ISSN (Print) - 0012-9976 | ISSN (Online) - 2349-8846

Ramaswamy R IyerSubscribe to Ramaswamy R Iyer

IIM Controversy

What lies behind the human resource development ministry's direction to the IIMs on the subject of fees, and the argument sometimes put forward that the IIMs do not need the large corpuses that they have? A concern for the poor or a desire to reduce the financial strength of the institutions and make them dependent on the government? Does the government's reported inability to provide a written or oral undertaking on the subject of respecting the autonomy of the IIMs arise from technical or legal considerations, or is there in fact a definite intention to reduce the IIMs to the position of subordinate offices of the ministry?

Tashkent and Beijing: Visits and Conferences

The differing pace of development between India and China has invited much comment. This paper is an account of two separate visits to two ancient Asian capitals, Tashkent and Beijing and looks at the historical linkages between these cities and India.

Cauvery Dispute:A Dialogue between Farmers

As a civil society initiative to promote understanding among the people of the contending states and find an agreed solution to the Cauvery dispute, two meetings were organised in Chennai and Bangalore primarily of farmers from the two principal contending states. Both meetings were marked by a fraternal, harmonious and constructive spirit and a committee of farmers supported by a few advisers and facilitators has been set up. While it will be foolish to imagine that the long-festering dispute can be easily resolved, the positive approach displayed in the two meetings was encouraging and a cautious optimism seems warranted.

Linking of Rivers

irrigation in the desert areas of Rajasthan would need examination from all angles; Linking of Rivers that the NWDA

Linking of Rivers: Judicial Activism or Error?

The Supreme Court's direction that the rivers of India shall be linked within 10 years is not at all a defensible instance of judicial activism. That apart, turning to the merits of the direction, one wishes that the learned judges had undertaken a more careful study of the subject before deciding to issue directions. Fortunately these are interim directions, and there is still time for a reconsideration of the matter. It is to be hoped that the Task Force that is to be set up as directed by the Supreme Court will consider not merely the 'modalities' of the `linking of rivers' but also the soundness and wisdom of the idea. Any headlong rush in the pursuit of this chimera will be disastrous.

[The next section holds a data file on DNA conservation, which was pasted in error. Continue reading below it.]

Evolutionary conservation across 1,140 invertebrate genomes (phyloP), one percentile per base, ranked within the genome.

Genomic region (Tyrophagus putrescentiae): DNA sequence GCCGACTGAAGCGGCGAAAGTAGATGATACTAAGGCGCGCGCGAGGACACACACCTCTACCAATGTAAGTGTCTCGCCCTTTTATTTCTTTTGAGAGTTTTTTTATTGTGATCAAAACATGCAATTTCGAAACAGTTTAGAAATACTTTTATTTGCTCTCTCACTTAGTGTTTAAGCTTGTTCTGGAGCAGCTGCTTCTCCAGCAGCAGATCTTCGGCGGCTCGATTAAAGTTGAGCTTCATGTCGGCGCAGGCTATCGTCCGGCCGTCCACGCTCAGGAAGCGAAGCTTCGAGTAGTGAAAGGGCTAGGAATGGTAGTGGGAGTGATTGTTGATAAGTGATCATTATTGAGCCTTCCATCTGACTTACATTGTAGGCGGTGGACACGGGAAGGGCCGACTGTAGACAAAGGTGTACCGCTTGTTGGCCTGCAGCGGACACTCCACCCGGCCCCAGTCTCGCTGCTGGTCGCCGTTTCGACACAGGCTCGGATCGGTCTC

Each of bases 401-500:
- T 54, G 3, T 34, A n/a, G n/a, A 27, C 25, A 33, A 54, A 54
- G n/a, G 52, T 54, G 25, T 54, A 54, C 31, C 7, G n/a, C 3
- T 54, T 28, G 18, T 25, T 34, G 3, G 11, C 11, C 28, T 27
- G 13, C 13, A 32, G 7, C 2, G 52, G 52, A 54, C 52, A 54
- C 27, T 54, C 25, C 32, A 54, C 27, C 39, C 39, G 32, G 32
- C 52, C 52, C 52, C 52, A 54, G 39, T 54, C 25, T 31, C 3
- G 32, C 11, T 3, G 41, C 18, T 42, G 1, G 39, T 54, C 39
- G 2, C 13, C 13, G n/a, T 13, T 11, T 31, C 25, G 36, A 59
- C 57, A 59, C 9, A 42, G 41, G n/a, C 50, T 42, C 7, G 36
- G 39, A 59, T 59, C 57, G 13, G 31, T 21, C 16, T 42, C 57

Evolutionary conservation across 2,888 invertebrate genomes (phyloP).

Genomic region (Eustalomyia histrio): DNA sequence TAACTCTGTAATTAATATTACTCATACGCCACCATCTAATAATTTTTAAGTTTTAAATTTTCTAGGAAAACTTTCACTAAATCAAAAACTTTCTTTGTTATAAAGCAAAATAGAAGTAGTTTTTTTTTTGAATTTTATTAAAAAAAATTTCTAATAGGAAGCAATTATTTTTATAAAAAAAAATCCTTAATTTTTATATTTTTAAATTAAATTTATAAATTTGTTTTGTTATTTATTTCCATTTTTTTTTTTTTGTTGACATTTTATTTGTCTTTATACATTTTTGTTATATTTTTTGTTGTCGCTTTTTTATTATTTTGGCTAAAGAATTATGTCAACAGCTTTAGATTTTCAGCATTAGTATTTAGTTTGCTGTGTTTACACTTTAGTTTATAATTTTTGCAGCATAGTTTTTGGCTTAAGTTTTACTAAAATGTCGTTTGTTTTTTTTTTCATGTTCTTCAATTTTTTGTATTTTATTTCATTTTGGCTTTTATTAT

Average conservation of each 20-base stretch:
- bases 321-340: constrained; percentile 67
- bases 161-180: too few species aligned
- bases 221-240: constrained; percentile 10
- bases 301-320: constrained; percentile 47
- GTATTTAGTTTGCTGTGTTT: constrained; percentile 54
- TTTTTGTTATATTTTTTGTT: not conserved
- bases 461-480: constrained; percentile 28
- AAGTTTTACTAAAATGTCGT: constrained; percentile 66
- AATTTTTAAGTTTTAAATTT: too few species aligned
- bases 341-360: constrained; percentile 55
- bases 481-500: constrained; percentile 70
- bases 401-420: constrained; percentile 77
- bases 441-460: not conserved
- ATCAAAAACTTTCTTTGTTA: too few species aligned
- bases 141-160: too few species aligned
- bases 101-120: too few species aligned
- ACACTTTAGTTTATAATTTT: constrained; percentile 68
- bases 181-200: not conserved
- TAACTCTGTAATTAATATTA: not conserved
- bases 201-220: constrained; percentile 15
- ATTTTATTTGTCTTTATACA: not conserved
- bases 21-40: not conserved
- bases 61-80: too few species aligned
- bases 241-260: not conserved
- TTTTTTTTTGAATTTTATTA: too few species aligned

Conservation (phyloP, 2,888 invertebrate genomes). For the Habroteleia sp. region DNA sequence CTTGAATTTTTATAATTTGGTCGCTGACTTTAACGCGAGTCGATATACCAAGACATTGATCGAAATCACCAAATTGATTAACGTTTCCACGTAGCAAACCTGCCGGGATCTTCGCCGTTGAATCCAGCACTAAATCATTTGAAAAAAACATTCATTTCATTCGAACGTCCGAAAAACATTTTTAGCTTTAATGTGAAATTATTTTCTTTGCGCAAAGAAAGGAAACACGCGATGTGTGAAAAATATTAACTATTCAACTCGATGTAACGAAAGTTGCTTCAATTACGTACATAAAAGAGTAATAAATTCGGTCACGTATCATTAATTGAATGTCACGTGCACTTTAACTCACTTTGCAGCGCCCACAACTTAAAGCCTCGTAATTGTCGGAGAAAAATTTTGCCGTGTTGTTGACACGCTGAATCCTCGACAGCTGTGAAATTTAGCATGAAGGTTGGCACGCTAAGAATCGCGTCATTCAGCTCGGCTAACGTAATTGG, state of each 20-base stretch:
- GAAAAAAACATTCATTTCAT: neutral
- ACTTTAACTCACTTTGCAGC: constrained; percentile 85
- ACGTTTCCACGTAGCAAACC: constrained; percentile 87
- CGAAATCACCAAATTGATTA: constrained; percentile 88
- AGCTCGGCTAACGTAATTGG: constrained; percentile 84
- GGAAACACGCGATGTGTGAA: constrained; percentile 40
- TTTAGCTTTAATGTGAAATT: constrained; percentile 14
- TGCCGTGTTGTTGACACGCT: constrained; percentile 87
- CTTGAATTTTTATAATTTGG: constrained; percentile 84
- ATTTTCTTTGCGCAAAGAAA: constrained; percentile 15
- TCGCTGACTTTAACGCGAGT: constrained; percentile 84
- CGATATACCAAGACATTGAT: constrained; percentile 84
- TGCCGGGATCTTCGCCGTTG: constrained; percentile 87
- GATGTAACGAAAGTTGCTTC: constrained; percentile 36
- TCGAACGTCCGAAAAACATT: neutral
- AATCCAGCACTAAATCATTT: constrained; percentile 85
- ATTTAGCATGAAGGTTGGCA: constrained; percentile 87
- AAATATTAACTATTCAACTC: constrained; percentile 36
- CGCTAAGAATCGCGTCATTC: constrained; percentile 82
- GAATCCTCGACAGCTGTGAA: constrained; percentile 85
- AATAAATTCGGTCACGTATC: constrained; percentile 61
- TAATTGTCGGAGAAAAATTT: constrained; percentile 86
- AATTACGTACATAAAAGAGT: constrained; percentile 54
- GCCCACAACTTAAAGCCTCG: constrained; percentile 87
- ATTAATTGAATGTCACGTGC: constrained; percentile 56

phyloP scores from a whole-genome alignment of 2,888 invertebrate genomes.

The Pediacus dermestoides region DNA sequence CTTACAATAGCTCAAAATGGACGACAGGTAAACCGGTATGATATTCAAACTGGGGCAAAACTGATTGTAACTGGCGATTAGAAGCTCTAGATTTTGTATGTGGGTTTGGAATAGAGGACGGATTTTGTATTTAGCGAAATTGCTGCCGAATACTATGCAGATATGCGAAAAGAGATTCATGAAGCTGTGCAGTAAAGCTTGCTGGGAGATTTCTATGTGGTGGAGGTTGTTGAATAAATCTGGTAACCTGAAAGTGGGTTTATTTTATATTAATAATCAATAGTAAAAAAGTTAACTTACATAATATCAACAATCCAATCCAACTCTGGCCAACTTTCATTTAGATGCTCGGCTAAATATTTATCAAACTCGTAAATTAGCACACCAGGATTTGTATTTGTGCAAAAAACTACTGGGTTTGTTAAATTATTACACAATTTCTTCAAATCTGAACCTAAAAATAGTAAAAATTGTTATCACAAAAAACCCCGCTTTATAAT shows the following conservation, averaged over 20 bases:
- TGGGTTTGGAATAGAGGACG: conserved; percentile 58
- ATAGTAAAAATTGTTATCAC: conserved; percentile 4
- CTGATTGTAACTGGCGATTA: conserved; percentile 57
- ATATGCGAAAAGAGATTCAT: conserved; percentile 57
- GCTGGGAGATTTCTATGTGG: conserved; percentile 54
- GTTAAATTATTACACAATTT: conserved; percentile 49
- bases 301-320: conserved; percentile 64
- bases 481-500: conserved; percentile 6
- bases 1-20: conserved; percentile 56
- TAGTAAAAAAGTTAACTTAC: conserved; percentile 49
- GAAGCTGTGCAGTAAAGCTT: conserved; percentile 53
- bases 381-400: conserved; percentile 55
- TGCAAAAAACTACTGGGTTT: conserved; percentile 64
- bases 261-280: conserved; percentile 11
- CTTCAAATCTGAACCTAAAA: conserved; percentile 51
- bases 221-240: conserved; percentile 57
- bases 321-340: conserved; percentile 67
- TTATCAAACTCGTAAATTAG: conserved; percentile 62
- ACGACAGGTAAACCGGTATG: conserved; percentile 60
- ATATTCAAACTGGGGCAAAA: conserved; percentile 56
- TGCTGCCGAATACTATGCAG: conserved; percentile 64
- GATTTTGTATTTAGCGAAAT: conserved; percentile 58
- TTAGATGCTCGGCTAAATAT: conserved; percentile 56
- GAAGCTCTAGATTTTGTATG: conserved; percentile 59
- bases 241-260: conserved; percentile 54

Development or Destruction?

Tubewell Capitalism: Groundwater Development and Agrarian Change in Gujarat by Navroz K Dubash; Oxford University Press, 2002; pp Xiii + 287, Rs 595.

Inter-State Water Disputes Act 1956

The National Commission to Review the Working of the Constitution (NCRWC) has recommended the repeal of the Inter-State Water Disputes Act (ISWD Act) and the enactment of a new Act. Its recommendation is to bring river water disputes within the original and exclusive jurisdiction of the Supreme Court. This article argues that the repeal of the ISWD Act would be singularly ill-advised. Article 262 together with the ISWD Act represents a very good mechanism for dispute-resolution (as a last resort when negotiations fail) and it would be a great pity to dismantle it. There have been some deficiencies in the functioning of that mechanism; the amendments to the ISWD Act passed in early 2002 seek to remedy them and some further improvements are suggested here. The NCRWC is right in wanting to restore the jurisdiction of the Supreme Court, but it should be appellate jurisdiction.

Was the Indus Waters Treaty in Trouble?

The Indus Treaty between India and Pakistan has acquired a reputation internationally as a successful instance of conflict resolution. It has been working reasonably well despite a difficult political relationship between the two countries and was not abrogated even during periods of war. It appears to have survived the recent crisis as well.

The New National Water Policy

The revision of the National Water Policy was a wholly internal governmental exercise, with no consultations with people and institutions outside. Further, it was a mere 'amendment' exercise, and the resulting document can hardly be described as a 'new policy'. The two most egregious failures of the new NWP are in relation to water-harvesting and community management of water. The prime minister's speech to the NWRC stressed both, but there is nothing corresponding to this in the NWP. Important controversies such as those relating to water as 'commodity' versus water as 'commons' or 'a basic right', the desirability of water markets, etc, are ignored. A valuable opportunity for a comprehensive review and a well-considered new statement has been lost. However, NWP 2002 is now the officially declared policy, and will stay in place for some years. While pointing out deficiencies and calling for revisions, the attempt must be to see what can be done with the document as it exists. Through proper, effective and repeated citation, the document can in fact be made to come alive and serve useful purposes.

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